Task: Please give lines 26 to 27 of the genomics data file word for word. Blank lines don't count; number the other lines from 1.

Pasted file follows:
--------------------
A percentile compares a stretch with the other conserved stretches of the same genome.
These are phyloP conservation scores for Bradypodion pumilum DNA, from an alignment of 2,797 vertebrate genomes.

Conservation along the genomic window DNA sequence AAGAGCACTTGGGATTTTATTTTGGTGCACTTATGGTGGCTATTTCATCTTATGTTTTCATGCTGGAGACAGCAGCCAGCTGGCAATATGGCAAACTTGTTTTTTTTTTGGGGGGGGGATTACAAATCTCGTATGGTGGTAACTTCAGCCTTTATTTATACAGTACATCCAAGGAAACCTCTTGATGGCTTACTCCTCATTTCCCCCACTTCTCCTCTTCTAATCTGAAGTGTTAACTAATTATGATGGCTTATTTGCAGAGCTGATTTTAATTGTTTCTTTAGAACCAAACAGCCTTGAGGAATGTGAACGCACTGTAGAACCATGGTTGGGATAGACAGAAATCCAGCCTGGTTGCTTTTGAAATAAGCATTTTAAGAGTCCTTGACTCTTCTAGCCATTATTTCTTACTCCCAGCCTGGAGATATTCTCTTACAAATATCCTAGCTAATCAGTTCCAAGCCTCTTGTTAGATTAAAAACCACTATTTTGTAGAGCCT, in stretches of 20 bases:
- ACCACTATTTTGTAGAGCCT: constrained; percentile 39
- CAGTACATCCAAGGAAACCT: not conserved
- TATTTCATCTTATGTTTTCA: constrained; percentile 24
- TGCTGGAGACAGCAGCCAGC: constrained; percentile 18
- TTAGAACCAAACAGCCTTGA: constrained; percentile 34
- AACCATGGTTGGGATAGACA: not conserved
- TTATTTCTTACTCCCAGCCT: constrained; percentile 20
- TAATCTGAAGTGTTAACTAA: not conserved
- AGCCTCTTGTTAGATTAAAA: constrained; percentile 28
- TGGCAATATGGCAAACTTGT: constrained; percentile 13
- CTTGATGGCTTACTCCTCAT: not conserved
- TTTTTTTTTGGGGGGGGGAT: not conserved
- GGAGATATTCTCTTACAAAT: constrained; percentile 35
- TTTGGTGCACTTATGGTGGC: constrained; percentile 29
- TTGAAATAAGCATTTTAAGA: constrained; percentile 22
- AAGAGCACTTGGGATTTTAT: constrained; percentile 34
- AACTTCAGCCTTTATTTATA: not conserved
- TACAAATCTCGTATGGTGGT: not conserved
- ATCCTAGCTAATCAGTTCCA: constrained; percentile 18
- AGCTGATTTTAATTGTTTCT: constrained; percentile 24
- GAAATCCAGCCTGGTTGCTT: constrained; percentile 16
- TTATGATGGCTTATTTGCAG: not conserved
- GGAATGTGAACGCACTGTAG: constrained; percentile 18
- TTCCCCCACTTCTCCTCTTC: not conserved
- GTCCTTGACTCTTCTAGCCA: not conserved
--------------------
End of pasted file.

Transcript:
- GGAATGTGAACGCACTGTAG: constrained; percentile 18
- TTCCCCCACTTCTCCTCTTC: not conserved